Such submission is intolerable to the New American Family.  As a part of the privileged and affluent secular West, it must have whatever it decides it wants.  If a family or a woman does not want to have a child, then the child, if conceived, must be aborted.  If a family or a woman does want to have child, then the child must be produced, even if it is impossible for two women (or two men) to conceive.  This is not to deny that the child produced may be loved and valued.  But we must recognize that the child has been produced on demand, like any other desired commodity.  And the mindset which regards one’s desires and demands as absolutely primary and imperative will inevitably produce other unforeseen and unfortunate results also.  Throughout the New American Family will run the silent but constant theme, “I must have whatever I want.”  Such selfishness (to give its true and traditional name) is a poor foundation on which to build authentic and selfless character.  Many people today are demanding and entitled enough already, and have little regard for the demands of self-sacrifice and self-denial.  The New American Family is likely to have even less regard for these demands.  The will to power becomes all.  One can almost hear Nietzsche stirring in his long sleep.   
            Finally we note how such insanities tend to increase throughout the generations, as madness builds upon madness.  Whether one calls this “the thin edge of the wedge argument” or not, experience teaches us that what one generation quietly allows, the next will exuberantly celebrate, and that this celebration will form the foundation for further developments.  St. Paul was referring to this process of inevitable and increasing degeneration when he reminded the Corinthians that even a little leaven would eventually leaven the whole lump (1 Corinthians 5:6).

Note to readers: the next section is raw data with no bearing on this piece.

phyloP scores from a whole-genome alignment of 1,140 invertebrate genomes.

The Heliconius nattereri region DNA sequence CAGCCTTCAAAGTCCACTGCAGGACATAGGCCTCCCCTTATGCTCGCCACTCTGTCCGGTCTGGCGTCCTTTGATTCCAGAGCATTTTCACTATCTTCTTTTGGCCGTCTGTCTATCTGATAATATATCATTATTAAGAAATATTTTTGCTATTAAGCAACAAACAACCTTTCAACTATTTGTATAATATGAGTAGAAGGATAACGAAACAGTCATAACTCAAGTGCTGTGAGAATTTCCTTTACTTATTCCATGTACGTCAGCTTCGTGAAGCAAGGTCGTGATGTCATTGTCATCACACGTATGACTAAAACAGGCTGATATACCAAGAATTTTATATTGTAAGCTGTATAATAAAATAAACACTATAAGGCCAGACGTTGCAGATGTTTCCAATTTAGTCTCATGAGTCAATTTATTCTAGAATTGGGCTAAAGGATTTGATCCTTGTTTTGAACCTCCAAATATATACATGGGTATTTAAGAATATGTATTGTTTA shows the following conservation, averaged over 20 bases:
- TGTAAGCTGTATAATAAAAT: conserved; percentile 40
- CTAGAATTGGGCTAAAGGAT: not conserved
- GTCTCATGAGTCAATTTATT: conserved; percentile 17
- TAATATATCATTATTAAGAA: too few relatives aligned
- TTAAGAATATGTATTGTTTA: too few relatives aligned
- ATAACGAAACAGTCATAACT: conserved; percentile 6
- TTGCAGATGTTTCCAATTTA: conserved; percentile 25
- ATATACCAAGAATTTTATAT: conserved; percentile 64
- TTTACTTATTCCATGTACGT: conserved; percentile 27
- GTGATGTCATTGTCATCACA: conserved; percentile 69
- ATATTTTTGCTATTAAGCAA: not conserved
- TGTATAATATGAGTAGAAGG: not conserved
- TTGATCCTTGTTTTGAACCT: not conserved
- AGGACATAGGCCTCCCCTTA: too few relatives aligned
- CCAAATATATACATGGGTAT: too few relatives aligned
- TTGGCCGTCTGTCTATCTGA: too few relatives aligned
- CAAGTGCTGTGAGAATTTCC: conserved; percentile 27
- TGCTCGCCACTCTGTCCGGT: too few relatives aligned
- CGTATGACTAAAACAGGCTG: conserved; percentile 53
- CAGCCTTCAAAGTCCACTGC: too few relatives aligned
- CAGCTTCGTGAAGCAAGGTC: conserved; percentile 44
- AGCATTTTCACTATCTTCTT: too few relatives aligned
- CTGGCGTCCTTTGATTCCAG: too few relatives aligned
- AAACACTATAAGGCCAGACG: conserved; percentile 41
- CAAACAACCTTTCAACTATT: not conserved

We see this in recent history:  not long ago, the homosexual community insisted vociferously that sexual orientation was set at birth, and declared that a homosexual was born gay, with his homosexual orientation as firmly given at birth as if it had been set in stone.  Now we can observe the next step in this erosion of traditional values, and see how gender and orientation themselves are regarded as entirely fluid.  We can now pick our gender from a whole range of choices.  We have created a “transfeminine spectrum” which includes such categories as “genderfluid”, “nongender”, “transmasculine”, and most alarming of all, “cisgender”—the now preferred term denoting the state where one’s self-identity conforms to the gender of one’s biological sex.  What used to be called simply “normal” has now been transformed so that it is but one option among many.  Since each generation builds, for better or worse, upon the inheritance it received from the previous one, we can expect even more and catastrophic confusion in the generations to come.  Family, rooted in the given realities of gender, is the factory which produces authentic and healthy persons, and whenever the machinery in the factory has been altered or damaged, the persons produced by the family will be correspondingly hampered.  The downward spiral and consistent erosion of basic human categories reveals the importance of preserving inherited truth and of drawing the line against further erosion.